Preaching Articles

People in church like to sound spiritual by saying, “I want to go deeper.” To me, this is the most overused and often overrated comment people make in church. Why do I say this? Because, more often than not, it means “Bible Study” and it reflects a person’s desire to be thought of as pious or spiritual. Yet, rather than throw this statement out, I want to reclaim and redefine it.

So what does “go deeper” mean to me?  It means three things:

1. Going deeper into my commitment to God’s Church.

I can’t be committed to Jesus (the head) without being committed to the church (His body).  Thus, I must love God’s people with the same fervor and passion that I have for Him.  I can’t say I love and serve Jesus if I don’t also love and serve his Bride.

2. Going deeper into my commitment to the world.

The world is dying and lost without Jesus.  If I am to “go deeper” I must dive deeper into the muck and mire of a broken world in order to reach people.  Pontificating about theological mysteries doesn’t save people from Hell.  Only the Holy Spirit, through passionate, loving evangelism, can do that.

3. Going deeper into my commitment to being mastered by Christ.

I’m a work-in-progress, and the more God works on me, the more progress I realize I need.  Continually working to allow Jesus to be Lord of my money, my attitudes, my eyes, my mind, and my words feels like a never-ending process.  Thus, I must go deeper into submission to Jesus every single day.

Does Bible study play a part in these three commitments?  Yes.  Is Bible study enough by itself?  No.  Deepening knowledge is not enough; it must accompany deepening commitments!

Alan Danielson is the Senior Pastor of New Life Bible Church in Norman, Oklahoma. Previously he served as Central Team Leader for LifeGroups at in Edmond, OK, where he led over a thousand small groups on LifeChurch’s thirteen campuses in six different states. He then founded to help leaders master three essential leadership skills: vision-casting, creating strategy and fostering relationships. Alan is a popular conference speaker and consults regularly with ministries and leaders on topics relating to small groups and leadership. Learn more from Alan at

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Keith B

commented on Sep 29, 2011

As a pastor of a church, your calling is not to save people from poverty. Your calling is to feed the sheep and teach them about God. After you do that, they should want to go out and help the poor and downtrodden because of the effect of the Gospel on their lives.

Ray Mckendry

commented on Sep 29, 2011

As pastor of a church your calling is to preach and live the gospel which may invlove spending some time helping people in poverty or in need of personal help but it is preaching and leading that is the main task of the pastor.

Chaplain Shawn Kennedy

commented on Sep 29, 2011

I hear what Ray and k b are saying but...what did Jesus do? I'd be interested to see how much time the average pastor spends in the office and how much time they spend with the hoi polloi.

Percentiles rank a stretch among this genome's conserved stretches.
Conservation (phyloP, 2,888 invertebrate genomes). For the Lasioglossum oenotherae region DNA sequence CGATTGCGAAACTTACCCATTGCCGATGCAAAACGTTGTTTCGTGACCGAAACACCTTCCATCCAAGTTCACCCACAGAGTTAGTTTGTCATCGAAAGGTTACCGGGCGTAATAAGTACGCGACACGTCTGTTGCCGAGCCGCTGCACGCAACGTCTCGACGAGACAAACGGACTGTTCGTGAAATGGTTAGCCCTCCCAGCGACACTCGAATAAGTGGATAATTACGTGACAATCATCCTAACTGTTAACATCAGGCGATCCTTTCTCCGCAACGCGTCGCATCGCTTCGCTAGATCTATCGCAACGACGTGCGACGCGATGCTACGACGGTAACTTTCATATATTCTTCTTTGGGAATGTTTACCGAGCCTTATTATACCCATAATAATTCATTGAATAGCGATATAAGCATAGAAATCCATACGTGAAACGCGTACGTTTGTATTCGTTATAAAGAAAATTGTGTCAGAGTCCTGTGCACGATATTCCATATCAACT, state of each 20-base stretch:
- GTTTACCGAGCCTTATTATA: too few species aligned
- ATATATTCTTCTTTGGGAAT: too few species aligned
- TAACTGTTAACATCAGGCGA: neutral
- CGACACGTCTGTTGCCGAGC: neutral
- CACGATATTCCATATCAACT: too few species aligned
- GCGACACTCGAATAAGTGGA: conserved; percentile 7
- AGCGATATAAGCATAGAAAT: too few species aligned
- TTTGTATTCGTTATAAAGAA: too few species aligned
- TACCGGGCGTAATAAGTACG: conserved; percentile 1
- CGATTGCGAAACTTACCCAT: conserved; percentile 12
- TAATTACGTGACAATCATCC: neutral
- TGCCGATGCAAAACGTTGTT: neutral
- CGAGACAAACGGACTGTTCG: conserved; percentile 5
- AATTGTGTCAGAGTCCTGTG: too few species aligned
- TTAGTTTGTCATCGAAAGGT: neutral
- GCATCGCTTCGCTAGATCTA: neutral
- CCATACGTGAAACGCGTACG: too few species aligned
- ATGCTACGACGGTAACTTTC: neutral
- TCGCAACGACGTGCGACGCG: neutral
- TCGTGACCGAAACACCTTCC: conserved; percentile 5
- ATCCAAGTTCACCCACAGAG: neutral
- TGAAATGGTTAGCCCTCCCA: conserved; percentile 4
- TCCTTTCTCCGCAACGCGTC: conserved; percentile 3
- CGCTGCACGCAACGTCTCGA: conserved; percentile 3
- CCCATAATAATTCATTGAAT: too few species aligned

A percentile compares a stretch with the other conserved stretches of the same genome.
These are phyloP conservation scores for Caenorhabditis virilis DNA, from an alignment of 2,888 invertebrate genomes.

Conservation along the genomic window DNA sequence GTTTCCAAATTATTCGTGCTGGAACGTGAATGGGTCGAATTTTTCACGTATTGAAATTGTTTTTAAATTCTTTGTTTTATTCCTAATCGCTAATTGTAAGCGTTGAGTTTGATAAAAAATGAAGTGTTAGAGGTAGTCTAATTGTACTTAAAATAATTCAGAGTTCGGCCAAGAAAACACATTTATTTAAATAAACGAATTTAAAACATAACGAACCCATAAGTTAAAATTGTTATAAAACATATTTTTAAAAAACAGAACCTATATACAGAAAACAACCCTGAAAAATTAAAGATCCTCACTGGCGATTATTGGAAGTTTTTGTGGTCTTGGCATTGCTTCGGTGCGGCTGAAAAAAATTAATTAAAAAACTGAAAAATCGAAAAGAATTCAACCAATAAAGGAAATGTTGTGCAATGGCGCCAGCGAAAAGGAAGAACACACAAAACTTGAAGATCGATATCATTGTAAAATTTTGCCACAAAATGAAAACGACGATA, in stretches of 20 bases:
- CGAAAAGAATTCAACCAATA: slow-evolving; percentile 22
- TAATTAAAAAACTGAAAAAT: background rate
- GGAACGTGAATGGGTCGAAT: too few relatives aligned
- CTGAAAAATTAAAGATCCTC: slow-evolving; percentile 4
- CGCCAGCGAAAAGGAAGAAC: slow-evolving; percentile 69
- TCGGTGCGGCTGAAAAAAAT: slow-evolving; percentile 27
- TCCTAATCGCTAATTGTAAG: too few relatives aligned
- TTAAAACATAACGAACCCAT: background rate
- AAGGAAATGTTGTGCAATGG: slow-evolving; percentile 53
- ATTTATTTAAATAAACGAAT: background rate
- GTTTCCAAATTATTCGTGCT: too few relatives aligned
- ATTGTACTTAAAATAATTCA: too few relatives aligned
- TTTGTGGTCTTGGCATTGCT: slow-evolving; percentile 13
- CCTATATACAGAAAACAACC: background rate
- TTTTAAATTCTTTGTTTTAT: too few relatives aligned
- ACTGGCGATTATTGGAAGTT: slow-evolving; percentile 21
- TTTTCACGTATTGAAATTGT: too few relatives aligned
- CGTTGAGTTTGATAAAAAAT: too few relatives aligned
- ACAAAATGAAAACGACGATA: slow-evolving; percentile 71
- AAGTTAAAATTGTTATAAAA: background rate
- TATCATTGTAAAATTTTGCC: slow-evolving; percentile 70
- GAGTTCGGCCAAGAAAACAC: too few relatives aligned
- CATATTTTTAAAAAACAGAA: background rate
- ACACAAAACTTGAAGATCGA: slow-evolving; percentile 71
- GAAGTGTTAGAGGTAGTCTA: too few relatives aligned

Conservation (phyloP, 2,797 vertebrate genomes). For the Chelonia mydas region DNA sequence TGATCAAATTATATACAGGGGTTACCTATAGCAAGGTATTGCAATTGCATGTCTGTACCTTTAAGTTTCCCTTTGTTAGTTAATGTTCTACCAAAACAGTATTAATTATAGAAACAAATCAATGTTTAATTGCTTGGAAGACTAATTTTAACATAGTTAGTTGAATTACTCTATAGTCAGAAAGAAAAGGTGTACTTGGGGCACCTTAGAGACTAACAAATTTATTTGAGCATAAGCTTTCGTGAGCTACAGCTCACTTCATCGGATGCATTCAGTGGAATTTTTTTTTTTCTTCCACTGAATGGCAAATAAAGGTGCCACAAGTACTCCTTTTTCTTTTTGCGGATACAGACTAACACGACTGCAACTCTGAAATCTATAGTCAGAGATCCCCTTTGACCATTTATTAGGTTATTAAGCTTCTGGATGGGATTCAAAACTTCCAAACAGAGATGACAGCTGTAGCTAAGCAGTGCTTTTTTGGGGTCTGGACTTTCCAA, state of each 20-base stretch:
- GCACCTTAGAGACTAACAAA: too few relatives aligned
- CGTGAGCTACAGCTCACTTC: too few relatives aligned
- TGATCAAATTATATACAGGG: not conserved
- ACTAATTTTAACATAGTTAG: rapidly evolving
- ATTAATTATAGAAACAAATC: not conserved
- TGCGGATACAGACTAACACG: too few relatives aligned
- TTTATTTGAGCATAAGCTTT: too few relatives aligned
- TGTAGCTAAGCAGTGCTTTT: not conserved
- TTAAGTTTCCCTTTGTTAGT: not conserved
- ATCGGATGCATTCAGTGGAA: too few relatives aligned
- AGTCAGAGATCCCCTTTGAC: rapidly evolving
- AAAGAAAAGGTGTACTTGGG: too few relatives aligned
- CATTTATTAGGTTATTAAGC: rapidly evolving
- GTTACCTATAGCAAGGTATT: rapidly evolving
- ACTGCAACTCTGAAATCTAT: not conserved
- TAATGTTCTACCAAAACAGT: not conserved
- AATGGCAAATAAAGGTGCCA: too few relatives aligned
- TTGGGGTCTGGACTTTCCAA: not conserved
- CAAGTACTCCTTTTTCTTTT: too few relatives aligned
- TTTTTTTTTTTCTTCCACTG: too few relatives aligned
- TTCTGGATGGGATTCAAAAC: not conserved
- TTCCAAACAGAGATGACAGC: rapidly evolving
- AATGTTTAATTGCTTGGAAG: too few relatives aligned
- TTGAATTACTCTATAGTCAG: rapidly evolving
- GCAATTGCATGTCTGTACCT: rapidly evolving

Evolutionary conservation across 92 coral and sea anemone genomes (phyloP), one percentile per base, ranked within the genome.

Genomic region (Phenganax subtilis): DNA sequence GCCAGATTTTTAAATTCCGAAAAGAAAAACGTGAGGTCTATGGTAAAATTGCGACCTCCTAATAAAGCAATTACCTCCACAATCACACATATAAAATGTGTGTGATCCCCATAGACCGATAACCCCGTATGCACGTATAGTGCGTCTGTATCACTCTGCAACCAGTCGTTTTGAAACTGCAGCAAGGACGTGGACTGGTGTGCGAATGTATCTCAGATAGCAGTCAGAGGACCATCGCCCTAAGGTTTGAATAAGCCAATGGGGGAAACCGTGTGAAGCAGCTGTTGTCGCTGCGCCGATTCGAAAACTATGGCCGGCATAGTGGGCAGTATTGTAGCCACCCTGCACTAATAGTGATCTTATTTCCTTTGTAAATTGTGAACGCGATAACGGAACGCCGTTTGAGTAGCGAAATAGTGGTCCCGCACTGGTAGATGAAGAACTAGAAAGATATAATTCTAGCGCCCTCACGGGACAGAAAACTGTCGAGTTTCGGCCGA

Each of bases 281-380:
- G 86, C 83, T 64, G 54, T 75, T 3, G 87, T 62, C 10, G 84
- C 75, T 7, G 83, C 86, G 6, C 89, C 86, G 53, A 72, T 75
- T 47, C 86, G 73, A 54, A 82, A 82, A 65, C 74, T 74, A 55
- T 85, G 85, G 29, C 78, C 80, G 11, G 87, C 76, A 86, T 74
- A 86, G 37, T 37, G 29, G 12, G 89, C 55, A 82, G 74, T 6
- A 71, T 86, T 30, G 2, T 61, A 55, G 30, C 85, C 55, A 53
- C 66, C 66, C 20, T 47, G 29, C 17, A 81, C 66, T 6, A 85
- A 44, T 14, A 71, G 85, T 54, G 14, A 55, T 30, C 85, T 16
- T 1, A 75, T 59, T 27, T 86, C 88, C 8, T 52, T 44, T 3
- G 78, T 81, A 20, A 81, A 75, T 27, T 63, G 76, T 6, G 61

Fernando Villegas

commented on Sep 30, 2011

The office of Pastor appears only once in the NT (in reference to humans, the word also appears a couple of times in reference to Jesus--which is significant considering how much time he spent meeting people's physical needs!). There are other terms used in the NT such as "overseer/elder", but while there may be some overlap in responsibilities, I don't know that they are necessarily the same office. The text that describes the office of Pastor is Ephesians 4:11, and the Greek grammar links "pastor" with "teacher", suggesting that together they constitute ONE office, not two separate ones. If this is true, then the main task of the pastor is NOT preaching and leading, although certainly a pastor may do these things. Rather, the main task of the pastor is TEACHING. But teaching them what? Teaching them about God? Teaching them the Bible? Not quite. I does include that, but it includes much more! The task of pastor-teachers (along with apostles, prophets, and evangelists) is to "equip the saints for the work of ministry" (v. 12, ESV). So we don't just lead, we teach the saints how to lead, remembering that NT leadership is shared, NOT hierarchical with the pastor on top. We teach the saints how to read and interpret the Bible for themselves so that they can feed themselves and preach the gospel themselves and not be dependent on a once-a-week sermon from the pastor for their spiritual nourishment. We teach the saints how to minister to people's needs and how to demonstrate the love of God in real, concrete ways such as feeding the poor and visiting the sick. And we teach the way Jesus taught, not by means of classroom instruction alone, but by bringing them into our lives and allowing them to see how we follow Jesus. THIS is the main task of the pastor, and it's a calling that many of us pastors have forgotten, or simply ignored. We're too busy preaching and leading and feeding to do what we're actually supposed to do. We need to ask ourselves these questions: If I (and my entire pastoral staff, if applicable) were to die suddenly tomorrow, would there be someone in the congregation equipped to preach to the believers gathered in worship this weekend, without having to call in a "guest speaker"? Would there be people in the congregation equipped to lead the church? If not, then we're not doing what the Bible commands us to do.

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